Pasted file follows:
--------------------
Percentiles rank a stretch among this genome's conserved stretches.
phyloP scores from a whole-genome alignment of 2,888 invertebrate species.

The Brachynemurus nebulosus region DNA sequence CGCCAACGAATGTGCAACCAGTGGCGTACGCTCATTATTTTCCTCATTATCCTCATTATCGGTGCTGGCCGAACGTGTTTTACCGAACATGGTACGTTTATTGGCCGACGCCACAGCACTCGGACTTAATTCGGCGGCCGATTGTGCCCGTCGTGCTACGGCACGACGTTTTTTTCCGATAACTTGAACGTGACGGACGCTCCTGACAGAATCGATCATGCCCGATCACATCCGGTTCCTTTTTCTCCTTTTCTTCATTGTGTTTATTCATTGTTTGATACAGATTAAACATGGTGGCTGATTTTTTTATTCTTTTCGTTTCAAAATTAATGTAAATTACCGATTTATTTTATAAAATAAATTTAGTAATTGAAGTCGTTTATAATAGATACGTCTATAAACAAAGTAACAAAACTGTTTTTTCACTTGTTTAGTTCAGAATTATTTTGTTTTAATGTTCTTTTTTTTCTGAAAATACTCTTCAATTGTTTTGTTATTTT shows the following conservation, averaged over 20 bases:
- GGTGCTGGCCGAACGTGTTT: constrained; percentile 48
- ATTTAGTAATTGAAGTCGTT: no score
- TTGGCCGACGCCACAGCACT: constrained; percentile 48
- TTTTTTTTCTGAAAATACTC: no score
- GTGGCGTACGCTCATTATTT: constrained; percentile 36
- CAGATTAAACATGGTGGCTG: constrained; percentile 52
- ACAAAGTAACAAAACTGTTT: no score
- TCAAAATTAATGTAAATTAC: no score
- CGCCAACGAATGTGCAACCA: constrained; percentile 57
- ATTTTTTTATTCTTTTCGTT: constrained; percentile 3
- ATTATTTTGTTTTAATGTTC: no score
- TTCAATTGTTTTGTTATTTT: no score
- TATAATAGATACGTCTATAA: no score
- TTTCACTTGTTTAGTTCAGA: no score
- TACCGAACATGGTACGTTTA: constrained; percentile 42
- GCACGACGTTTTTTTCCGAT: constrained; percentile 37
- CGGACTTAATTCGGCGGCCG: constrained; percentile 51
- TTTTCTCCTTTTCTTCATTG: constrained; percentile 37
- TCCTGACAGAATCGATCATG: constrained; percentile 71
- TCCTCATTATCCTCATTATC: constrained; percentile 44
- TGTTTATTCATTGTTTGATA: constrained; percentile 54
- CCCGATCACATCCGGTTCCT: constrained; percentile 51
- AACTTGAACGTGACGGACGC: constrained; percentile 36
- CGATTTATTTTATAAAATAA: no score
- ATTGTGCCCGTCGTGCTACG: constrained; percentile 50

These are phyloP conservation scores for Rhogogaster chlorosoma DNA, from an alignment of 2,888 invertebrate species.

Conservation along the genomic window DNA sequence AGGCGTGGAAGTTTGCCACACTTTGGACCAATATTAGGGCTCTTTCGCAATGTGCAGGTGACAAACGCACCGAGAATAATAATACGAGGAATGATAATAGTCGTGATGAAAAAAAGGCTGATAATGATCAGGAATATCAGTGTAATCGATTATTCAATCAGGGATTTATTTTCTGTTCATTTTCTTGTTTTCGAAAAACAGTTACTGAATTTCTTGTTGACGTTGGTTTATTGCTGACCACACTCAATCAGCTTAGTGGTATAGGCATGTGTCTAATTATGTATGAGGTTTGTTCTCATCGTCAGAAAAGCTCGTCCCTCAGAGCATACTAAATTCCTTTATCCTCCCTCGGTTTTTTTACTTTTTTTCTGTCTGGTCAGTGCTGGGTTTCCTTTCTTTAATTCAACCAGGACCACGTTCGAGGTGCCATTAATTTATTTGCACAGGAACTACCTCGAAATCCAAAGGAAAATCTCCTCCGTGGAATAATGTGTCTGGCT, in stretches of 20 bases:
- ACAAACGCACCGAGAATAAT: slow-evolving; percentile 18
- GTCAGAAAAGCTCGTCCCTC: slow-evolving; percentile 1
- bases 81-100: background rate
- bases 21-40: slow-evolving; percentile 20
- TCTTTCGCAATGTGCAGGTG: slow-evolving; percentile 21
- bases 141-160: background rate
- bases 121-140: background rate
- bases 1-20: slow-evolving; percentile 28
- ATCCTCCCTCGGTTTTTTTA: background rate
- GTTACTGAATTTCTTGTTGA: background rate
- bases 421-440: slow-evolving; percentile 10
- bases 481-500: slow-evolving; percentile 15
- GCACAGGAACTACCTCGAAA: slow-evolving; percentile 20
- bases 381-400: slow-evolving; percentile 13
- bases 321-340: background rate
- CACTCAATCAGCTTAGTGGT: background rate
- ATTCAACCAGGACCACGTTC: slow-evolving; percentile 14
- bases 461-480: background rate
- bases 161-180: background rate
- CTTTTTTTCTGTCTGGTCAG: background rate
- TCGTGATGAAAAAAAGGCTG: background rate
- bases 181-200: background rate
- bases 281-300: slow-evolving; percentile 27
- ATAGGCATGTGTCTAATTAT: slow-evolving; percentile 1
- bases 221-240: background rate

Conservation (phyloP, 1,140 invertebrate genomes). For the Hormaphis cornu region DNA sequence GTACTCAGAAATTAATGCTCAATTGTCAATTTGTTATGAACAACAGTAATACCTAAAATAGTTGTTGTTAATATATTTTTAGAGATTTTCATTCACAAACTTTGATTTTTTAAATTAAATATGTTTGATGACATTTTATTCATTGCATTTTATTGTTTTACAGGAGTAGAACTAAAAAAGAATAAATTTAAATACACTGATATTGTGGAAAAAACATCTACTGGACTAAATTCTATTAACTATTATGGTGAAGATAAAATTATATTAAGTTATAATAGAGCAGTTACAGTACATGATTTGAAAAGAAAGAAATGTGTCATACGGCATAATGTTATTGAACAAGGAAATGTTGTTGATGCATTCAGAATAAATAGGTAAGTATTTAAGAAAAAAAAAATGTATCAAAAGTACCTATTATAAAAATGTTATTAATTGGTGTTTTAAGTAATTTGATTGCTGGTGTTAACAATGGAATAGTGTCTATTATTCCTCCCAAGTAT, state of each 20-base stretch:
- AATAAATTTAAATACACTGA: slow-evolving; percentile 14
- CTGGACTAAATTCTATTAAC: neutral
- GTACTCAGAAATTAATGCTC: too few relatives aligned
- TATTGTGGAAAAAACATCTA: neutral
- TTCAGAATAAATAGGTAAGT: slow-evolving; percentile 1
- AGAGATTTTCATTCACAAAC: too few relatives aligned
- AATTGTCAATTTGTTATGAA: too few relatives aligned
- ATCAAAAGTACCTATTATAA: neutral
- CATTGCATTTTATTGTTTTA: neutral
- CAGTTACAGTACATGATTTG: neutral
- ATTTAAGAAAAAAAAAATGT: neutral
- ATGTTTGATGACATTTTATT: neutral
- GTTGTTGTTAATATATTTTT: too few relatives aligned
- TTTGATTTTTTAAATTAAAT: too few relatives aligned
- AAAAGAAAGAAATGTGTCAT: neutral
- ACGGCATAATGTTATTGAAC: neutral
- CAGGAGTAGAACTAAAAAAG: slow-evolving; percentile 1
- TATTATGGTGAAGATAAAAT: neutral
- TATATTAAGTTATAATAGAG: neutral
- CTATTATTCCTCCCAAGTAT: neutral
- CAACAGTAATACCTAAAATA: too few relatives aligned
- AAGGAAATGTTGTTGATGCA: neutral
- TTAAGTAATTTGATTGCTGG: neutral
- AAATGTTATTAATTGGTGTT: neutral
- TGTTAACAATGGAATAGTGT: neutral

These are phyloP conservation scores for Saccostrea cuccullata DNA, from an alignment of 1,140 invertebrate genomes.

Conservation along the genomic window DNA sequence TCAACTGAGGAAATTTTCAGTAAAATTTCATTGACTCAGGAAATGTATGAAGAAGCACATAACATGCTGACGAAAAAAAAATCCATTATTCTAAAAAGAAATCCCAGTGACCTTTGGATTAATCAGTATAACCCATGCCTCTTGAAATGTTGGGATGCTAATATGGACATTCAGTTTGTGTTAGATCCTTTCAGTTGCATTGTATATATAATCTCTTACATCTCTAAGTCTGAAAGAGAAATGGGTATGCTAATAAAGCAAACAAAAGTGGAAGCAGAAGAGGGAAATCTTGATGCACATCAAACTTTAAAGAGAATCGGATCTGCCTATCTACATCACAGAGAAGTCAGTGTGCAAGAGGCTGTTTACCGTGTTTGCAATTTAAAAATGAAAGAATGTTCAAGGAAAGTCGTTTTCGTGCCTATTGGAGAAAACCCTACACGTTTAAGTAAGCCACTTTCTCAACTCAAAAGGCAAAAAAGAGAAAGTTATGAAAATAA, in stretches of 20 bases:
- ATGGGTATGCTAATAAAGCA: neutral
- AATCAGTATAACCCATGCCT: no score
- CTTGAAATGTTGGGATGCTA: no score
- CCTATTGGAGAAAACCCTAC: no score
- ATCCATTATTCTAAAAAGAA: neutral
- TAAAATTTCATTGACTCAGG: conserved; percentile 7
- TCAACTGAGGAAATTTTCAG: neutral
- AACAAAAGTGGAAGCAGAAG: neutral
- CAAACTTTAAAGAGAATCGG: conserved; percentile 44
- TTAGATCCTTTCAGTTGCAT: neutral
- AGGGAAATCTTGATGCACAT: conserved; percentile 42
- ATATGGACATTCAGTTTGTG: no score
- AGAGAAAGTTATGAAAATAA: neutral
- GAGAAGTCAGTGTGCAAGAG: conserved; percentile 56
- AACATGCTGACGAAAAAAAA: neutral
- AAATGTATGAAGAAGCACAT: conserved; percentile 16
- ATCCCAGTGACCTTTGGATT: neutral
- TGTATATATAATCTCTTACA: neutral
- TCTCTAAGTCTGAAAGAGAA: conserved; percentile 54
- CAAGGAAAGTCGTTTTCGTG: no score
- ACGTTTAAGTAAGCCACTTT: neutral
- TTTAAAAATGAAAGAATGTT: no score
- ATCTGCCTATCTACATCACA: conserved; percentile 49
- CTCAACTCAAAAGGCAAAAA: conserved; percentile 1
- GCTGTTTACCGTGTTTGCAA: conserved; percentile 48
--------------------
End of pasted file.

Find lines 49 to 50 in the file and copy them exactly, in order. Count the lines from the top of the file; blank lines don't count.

- bases 161-180: background rate
- CTTTTTTTCTGTCTGGTCAG: background rate